Monster in the Shadows: Inside the Beyond-Shocking Aftermath of Brittney Wood's Disappearance

Peacock's three-part series Monster in the Shadows delves into Brittney Wood's 2012 disappearance and the unspeakable family secret it brought to light.

By Natalie Finn Aug 26, 2021 5:30 PMTags
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Brittney Wood's family last heard from her on May 30, 2012.

They reported the 19-year-old single mom missing three days later, and posters seeking information about the whereabouts of the 5-foot-3 female with dirty-blonde hair, blue eyes and a lip piercing were plastered all over southwestern Alabama.

She's never been found. What authorities did discover in the aftermath of her disappearance, however, sent an entire community reeling.

Peacock's new three-part documentary series Monster in the Shadows delves into the events leading up to Brittney's last known day, as well as the unspeakable crimes revealed afterward that occurred all too close to home.

Shocking doesn't even begin to cover it. And there was more than one monster lurking.

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It wasn't long before authorities realized they had much more than a missing girl on their hands.

She had told some friends that she was going to go visit her uncle Donnie Holland at a place out by the Styx River Basin, about 40 miles away from her home in Tillmans Corner. A cell tower ping put her last known whereabouts in that area. Two days later, on June 1, Donnie drove out to a secluded area overlooking the Fish River and, according to officials, shot himself in the head. He died a few days later.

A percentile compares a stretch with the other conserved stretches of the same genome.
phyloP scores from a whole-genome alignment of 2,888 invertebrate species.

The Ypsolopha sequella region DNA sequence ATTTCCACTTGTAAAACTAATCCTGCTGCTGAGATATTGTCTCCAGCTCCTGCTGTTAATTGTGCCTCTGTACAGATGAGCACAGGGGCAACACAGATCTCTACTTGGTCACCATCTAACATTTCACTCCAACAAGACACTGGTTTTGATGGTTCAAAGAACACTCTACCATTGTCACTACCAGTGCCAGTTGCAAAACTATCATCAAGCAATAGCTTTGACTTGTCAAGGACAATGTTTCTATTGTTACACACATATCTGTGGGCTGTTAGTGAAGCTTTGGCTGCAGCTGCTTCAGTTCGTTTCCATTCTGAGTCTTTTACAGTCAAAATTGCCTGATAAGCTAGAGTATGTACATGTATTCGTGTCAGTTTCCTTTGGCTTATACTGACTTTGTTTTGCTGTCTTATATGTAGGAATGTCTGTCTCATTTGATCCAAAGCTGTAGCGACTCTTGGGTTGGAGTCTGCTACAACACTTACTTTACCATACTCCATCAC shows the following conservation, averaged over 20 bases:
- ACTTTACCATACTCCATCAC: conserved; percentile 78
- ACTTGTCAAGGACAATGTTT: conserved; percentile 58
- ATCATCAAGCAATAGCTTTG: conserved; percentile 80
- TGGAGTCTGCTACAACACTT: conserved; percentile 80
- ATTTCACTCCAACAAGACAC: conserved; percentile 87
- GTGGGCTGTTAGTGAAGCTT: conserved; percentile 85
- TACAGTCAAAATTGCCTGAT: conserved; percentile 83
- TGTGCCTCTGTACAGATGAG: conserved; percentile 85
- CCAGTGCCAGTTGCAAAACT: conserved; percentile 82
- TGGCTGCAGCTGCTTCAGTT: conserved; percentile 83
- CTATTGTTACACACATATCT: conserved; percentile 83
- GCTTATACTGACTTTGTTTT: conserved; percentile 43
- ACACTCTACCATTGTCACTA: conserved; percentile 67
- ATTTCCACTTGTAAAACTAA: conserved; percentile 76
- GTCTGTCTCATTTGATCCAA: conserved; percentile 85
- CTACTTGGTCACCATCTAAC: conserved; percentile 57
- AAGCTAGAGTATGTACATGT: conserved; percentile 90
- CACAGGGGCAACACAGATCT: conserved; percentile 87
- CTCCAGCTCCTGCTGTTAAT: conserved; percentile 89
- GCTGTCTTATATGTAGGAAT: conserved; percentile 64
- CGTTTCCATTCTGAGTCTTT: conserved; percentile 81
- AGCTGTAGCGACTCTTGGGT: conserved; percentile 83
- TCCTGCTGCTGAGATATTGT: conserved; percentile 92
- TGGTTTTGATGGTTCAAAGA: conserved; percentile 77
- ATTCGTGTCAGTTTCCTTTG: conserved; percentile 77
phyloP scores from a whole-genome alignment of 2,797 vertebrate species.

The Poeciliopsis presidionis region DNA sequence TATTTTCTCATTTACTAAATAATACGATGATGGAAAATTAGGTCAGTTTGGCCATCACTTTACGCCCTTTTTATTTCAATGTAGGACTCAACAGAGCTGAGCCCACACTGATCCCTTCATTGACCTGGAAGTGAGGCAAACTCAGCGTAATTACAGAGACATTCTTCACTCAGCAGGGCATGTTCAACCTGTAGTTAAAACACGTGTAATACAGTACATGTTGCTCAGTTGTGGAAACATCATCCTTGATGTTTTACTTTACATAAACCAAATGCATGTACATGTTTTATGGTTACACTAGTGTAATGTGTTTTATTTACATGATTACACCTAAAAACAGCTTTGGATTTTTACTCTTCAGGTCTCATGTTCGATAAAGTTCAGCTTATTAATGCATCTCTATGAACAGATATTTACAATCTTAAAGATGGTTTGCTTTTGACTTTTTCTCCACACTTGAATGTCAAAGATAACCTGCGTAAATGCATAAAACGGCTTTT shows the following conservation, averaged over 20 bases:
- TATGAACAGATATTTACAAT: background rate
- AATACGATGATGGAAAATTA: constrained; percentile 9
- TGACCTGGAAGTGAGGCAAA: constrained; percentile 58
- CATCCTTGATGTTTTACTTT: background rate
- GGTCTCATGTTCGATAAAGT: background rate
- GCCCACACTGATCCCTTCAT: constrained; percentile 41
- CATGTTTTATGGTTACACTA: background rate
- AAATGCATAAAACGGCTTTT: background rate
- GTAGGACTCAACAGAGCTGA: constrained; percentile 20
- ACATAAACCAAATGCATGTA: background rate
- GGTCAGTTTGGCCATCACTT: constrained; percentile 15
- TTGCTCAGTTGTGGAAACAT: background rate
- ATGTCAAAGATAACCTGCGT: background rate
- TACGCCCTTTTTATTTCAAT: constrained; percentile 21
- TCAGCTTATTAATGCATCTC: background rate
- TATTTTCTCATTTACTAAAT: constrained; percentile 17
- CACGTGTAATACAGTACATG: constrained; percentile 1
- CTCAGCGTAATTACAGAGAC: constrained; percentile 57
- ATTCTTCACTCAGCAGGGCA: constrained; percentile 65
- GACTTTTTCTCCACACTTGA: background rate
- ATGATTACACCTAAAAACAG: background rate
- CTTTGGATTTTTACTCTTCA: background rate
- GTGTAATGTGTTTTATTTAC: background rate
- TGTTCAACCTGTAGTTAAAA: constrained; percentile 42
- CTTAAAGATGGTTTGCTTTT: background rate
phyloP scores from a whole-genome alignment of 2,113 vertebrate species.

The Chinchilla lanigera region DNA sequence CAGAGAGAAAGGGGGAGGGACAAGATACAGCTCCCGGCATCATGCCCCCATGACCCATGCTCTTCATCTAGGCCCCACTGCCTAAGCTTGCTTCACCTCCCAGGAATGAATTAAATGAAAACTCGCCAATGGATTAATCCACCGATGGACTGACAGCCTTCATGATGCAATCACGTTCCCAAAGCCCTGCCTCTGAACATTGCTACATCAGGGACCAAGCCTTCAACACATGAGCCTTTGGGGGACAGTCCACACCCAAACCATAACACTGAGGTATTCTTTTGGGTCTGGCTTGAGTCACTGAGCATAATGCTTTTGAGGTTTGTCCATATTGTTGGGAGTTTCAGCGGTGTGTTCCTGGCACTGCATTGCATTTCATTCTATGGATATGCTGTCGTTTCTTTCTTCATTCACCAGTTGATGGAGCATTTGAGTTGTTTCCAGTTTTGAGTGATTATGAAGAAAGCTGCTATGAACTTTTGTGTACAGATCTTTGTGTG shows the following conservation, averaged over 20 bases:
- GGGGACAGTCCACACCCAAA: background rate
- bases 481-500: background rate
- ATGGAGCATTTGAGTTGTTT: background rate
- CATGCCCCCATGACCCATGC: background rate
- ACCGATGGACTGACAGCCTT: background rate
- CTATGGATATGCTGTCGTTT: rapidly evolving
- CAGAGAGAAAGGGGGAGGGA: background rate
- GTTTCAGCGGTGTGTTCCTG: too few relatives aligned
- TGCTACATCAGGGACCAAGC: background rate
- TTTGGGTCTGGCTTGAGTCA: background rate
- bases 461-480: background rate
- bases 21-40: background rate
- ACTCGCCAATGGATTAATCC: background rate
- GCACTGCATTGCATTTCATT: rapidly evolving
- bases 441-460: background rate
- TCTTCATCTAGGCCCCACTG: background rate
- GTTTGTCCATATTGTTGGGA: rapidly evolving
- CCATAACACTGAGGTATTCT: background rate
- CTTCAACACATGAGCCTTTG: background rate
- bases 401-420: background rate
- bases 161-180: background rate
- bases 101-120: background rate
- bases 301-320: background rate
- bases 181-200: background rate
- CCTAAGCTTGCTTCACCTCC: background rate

It was when no one could reach Brittney to tell her about her uncle shooting himself that they realized something wasn't right.

Upward of 70 volunteers and search and rescue units from neighboring counties joined local authorities in combing the five-mile radius where Brittany's phone placed her. The Salvation Army of Coastal Alabama showed up to provide food and water for the search teams.

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"Her uncle has committed suicide and supposedly he was the last one she was with and so we're worried about that," Brittney's dad, Wallace Hanke, told CBS affiliate WKRG two weeks after Brittney vanished. "I'm hoping to God and I really don't think he would hurt my baby." His wife, Stephanie Hanke, told AL.com it wasn't unusual for the girl to spend time with her uncle, and Brittney's mother, Chessie Wood, said she'd known her brother-in-law Donnie, who was married to her sister Wendy Holland, almost her whole life.

What Chessie may not have known was that the police were closing in on her family.

Baldwin County Sheriff's Office